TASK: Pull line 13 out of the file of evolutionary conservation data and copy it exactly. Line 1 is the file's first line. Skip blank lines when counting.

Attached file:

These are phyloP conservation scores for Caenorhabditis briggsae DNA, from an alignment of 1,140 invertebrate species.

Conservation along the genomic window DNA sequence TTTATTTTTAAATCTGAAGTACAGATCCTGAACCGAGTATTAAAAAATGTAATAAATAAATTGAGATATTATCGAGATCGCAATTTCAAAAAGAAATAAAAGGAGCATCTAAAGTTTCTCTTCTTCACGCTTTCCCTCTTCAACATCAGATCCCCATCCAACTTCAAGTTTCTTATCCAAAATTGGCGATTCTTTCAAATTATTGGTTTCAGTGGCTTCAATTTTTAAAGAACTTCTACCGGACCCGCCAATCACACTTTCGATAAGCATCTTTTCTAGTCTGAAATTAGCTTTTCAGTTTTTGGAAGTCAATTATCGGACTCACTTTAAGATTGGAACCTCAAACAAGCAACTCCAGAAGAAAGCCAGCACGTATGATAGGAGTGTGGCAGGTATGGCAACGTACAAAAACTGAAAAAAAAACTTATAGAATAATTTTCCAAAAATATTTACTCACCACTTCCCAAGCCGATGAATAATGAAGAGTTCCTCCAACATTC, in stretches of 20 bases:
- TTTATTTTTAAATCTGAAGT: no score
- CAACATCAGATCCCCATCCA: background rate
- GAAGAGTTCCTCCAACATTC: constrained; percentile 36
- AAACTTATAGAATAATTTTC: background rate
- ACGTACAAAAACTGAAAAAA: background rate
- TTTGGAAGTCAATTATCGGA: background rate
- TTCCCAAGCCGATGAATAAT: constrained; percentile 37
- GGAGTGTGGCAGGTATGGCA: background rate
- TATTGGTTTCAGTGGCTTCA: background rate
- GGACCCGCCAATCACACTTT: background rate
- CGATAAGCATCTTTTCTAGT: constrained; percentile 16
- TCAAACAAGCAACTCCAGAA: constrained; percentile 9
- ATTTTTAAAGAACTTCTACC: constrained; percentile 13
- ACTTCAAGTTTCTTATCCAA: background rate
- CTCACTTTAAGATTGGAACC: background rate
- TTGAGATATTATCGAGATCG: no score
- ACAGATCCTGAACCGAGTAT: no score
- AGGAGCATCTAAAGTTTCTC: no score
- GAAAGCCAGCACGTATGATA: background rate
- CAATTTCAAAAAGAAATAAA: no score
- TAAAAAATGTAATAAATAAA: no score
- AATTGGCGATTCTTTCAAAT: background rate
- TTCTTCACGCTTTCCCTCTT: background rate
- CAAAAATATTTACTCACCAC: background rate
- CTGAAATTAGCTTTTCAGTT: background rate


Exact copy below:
- CGATAAGCATCTTTTCTAGT: constrained; percentile 16